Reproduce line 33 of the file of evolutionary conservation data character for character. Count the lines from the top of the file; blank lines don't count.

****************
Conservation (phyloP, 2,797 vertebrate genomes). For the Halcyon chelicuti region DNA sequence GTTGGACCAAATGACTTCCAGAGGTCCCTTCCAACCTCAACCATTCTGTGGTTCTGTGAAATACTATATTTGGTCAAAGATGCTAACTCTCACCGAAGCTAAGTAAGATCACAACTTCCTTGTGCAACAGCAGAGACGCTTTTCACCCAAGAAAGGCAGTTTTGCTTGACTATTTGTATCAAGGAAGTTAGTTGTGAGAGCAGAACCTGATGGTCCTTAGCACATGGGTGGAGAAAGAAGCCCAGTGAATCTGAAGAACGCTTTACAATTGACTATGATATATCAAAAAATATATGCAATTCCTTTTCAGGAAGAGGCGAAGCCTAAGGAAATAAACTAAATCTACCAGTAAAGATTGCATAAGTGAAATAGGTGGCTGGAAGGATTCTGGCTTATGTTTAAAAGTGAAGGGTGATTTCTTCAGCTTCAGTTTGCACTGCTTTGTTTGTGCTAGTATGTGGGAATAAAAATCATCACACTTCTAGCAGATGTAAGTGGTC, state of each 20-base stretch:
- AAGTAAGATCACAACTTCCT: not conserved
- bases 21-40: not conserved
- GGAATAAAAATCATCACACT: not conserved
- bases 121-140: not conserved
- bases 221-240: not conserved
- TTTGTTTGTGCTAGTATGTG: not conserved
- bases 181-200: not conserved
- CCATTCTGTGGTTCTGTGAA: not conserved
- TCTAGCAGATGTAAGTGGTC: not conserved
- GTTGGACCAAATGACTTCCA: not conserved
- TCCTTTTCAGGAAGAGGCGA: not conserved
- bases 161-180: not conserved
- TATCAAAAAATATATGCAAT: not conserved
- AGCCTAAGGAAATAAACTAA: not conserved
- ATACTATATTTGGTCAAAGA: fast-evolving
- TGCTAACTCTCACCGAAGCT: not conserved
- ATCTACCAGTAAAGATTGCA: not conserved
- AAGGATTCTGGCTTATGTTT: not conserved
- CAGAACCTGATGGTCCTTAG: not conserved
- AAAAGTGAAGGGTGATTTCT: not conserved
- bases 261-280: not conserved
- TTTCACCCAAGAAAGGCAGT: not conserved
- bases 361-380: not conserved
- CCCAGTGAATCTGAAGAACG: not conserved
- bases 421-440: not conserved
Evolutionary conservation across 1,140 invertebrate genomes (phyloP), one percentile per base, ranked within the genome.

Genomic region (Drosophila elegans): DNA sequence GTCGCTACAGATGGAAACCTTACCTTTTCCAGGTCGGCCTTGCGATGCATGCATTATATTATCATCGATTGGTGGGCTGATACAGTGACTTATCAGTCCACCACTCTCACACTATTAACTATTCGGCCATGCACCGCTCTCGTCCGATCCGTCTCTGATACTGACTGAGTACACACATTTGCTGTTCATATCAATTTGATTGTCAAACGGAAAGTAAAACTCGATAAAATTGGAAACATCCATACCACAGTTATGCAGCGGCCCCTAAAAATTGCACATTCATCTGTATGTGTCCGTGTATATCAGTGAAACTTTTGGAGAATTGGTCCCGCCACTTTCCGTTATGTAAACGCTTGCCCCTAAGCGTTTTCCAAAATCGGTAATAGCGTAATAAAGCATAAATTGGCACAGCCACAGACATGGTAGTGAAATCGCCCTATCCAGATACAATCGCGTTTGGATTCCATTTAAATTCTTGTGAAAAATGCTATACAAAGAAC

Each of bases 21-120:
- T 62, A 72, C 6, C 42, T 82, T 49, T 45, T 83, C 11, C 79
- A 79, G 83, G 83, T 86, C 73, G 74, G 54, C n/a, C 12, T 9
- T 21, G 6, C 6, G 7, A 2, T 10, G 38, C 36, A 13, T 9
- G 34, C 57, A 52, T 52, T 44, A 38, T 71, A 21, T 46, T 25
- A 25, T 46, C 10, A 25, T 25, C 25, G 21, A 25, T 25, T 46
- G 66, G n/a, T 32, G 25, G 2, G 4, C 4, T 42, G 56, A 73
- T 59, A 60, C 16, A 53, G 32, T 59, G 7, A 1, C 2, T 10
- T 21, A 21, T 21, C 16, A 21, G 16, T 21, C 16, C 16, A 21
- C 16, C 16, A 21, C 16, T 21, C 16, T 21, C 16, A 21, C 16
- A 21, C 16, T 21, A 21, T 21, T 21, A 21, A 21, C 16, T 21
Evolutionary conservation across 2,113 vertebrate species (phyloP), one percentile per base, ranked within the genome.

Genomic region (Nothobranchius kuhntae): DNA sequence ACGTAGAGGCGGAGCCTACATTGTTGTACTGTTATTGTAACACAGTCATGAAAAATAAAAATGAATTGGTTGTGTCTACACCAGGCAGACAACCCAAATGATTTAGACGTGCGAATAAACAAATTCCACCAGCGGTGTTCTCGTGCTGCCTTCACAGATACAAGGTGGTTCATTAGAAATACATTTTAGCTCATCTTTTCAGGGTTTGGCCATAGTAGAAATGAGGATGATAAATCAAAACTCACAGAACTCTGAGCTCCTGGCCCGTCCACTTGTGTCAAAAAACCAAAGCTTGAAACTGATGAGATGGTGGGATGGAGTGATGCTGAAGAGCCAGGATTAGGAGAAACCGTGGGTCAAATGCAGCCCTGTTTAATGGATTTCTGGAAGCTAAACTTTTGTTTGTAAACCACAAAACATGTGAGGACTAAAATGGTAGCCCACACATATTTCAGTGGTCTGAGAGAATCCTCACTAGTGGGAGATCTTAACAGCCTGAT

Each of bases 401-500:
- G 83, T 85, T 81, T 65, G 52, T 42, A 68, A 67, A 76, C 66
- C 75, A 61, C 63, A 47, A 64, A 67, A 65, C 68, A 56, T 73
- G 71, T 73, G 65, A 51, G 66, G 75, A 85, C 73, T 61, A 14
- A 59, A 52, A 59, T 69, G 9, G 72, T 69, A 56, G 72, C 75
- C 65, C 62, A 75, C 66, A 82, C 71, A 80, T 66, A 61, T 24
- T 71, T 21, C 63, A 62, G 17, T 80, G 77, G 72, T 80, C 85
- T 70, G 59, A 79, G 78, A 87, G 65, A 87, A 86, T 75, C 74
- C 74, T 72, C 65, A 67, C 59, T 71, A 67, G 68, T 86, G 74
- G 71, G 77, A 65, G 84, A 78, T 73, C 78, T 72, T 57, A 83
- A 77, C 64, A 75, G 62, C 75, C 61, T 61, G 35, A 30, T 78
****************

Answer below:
- G 34, C 57, A 52, T 52, T 44, A 38, T 71, A 21, T 46, T 25